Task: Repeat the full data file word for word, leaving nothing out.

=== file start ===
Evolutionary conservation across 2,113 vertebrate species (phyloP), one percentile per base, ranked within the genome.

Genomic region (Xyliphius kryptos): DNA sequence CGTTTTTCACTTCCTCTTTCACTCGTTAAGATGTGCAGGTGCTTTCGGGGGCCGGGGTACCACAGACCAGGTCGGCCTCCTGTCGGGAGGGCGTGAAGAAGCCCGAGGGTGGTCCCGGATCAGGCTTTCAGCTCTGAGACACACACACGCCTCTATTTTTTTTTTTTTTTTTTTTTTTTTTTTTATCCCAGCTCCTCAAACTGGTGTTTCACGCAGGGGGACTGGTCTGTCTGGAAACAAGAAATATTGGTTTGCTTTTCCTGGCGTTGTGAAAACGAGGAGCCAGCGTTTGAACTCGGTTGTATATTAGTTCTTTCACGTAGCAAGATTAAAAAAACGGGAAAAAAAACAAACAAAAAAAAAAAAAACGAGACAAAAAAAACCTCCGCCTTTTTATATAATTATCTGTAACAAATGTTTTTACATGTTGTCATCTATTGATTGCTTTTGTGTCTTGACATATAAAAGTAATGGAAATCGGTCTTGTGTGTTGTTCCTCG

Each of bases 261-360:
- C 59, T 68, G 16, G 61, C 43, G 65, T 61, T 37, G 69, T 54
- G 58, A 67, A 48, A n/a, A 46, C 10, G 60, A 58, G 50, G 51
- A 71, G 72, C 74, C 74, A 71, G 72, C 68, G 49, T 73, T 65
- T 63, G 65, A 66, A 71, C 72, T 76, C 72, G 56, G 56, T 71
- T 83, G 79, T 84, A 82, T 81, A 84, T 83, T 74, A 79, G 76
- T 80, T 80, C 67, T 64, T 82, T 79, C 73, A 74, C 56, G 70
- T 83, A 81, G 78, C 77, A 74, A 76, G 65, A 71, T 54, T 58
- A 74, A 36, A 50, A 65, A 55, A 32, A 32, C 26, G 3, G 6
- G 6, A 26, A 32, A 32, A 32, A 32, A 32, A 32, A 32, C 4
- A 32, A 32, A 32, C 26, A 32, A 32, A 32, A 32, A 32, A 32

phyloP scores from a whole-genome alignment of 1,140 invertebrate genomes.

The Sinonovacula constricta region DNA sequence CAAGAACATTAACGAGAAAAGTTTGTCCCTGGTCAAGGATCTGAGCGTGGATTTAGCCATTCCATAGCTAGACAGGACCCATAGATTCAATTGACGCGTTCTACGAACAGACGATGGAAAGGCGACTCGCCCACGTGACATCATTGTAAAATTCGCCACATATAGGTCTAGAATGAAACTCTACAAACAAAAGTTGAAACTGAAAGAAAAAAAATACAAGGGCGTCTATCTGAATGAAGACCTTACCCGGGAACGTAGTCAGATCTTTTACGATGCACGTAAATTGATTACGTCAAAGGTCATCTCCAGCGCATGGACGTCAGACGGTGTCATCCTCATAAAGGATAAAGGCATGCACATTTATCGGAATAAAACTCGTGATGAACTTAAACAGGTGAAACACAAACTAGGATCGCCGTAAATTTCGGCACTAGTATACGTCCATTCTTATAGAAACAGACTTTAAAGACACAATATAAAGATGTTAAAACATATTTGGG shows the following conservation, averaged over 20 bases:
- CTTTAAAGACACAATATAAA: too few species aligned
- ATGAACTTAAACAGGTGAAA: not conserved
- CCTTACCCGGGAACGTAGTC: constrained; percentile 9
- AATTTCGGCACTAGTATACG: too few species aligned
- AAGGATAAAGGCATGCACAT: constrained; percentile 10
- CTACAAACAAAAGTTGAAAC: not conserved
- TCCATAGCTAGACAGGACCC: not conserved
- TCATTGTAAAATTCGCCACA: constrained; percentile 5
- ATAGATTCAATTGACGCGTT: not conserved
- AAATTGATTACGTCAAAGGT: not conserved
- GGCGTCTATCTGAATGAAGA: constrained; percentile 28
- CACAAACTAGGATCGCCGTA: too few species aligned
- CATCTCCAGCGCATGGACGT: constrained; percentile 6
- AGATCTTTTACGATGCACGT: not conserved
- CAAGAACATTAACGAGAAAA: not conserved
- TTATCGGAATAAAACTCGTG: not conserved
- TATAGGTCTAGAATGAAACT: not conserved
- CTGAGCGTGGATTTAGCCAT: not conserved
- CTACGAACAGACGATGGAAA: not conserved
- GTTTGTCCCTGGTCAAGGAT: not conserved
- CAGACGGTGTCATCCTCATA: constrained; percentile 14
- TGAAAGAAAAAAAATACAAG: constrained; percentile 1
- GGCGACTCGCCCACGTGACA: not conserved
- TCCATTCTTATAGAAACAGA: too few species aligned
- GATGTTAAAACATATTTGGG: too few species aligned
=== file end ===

Evolutionary conservation across 2,113 vertebrate species (phyloP), one percentile per base, ranked within the genome.

Genomic region (Xyliphius kryptos): DNA sequence CGTTTTTCACTTCCTCTTTCACTCGTTAAGATGTGCAGGTGCTTTCGGGGGCCGGGGTACCACAGACCAGGTCGGCCTCCTGTCGGGAGGGCGTGAAGAAGCCCGAGGGTGGTCCCGGATCAGGCTTTCAGCTCTGAGACACACACACGCCTCTATTTTTTTTTTTTTTTTTTTTTTTTTTTTTATCCCAGCTCCTCAAACTGGTGTTTCACGCAGGGGGACTGGTCTGTCTGGAAACAAGAAATATTGGTTTGCTTTTCCTGGCGTTGTGAAAACGAGGAGCCAGCGTTTGAACTCGGTTGTATATTAGTTCTTTCACGTAGCAAGATTAAAAAAACGGGAAAAAAAACAAACAAAAAAAAAAAAAACGAGACAAAAAAAACCTCCGCCTTTTTATATAATTATCTGTAACAAATGTTTTTACATGTTGTCATCTATTGATTGCTTTTGTGTCTTGACATATAAAAGTAATGGAAATCGGTCTTGTGTGTTGTTCCTCG

Each of bases 261-360:
- C 59, T 68, G 16, G 61, C 43, G 65, T 61, T 37, G 69, T 54
- G 58, A 67, A 48, A n/a, A 46, C 10, G 60, A 58, G 50, G 51
- A 71, G 72, C 74, C 74, A 71, G 72, C 68, G 49, T 73, T 65
- T 63, G 65, A 66, A 71, C 72, T 76, C 72, G 56, G 56, T 71
- T 83, G 79, T 84, A 82, T 81, A 84, T 83, T 74, A 79, G 76
- T 80, T 80, C 67, T 64, T 82, T 79, C 73, A 74, C 56, G 70
- T 83, A 81, G 78, C 77, A 74, A 76, G 65, A 71, T 54, T 58
- A 74, A 36, A 50, A 65, A 55, A 32, A 32, C 26, G 3, G 6
- G 6, A 26, A 32, A 32, A 32, A 32, A 32, A 32, A 32, C 4
- A 32, A 32, A 32, C 26, A 32, A 32, A 32, A 32, A 32, A 32

phyloP scores from a whole-genome alignment of 1,140 invertebrate genomes.

The Sinonovacula constricta region DNA sequence CAAGAACATTAACGAGAAAAGTTTGTCCCTGGTCAAGGATCTGAGCGTGGATTTAGCCATTCCATAGCTAGACAGGACCCATAGATTCAATTGACGCGTTCTACGAACAGACGATGGAAAGGCGACTCGCCCACGTGACATCATTGTAAAATTCGCCACATATAGGTCTAGAATGAAACTCTACAAACAAAAGTTGAAACTGAAAGAAAAAAAATACAAGGGCGTCTATCTGAATGAAGACCTTACCCGGGAACGTAGTCAGATCTTTTACGATGCACGTAAATTGATTACGTCAAAGGTCATCTCCAGCGCATGGACGTCAGACGGTGTCATCCTCATAAAGGATAAAGGCATGCACATTTATCGGAATAAAACTCGTGATGAACTTAAACAGGTGAAACACAAACTAGGATCGCCGTAAATTTCGGCACTAGTATACGTCCATTCTTATAGAAACAGACTTTAAAGACACAATATAAAGATGTTAAAACATATTTGGG shows the following conservation, averaged over 20 bases:
- CTTTAAAGACACAATATAAA: too few species aligned
- ATGAACTTAAACAGGTGAAA: not conserved
- CCTTACCCGGGAACGTAGTC: constrained; percentile 9
- AATTTCGGCACTAGTATACG: too few species aligned
- AAGGATAAAGGCATGCACAT: constrained; percentile 10
- CTACAAACAAAAGTTGAAAC: not conserved
- TCCATAGCTAGACAGGACCC: not conserved
- TCATTGTAAAATTCGCCACA: constrained; percentile 5
- ATAGATTCAATTGACGCGTT: not conserved
- AAATTGATTACGTCAAAGGT: not conserved
- GGCGTCTATCTGAATGAAGA: constrained; percentile 28
- CACAAACTAGGATCGCCGTA: too few species aligned
- CATCTCCAGCGCATGGACGT: constrained; percentile 6
- AGATCTTTTACGATGCACGT: not conserved
- CAAGAACATTAACGAGAAAA: not conserved
- TTATCGGAATAAAACTCGTG: not conserved
- TATAGGTCTAGAATGAAACT: not conserved
- CTGAGCGTGGATTTAGCCAT: not conserved
- CTACGAACAGACGATGGAAA: not conserved
- GTTTGTCCCTGGTCAAGGAT: not conserved
- CAGACGGTGTCATCCTCATA: constrained; percentile 14
- TGAAAGAAAAAAAATACAAG: constrained; percentile 1
- GGCGACTCGCCCACGTGACA: not conserved
- TCCATTCTTATAGAAACAGA: too few species aligned
- GATGTTAAAACATATTTGGG: too few species aligned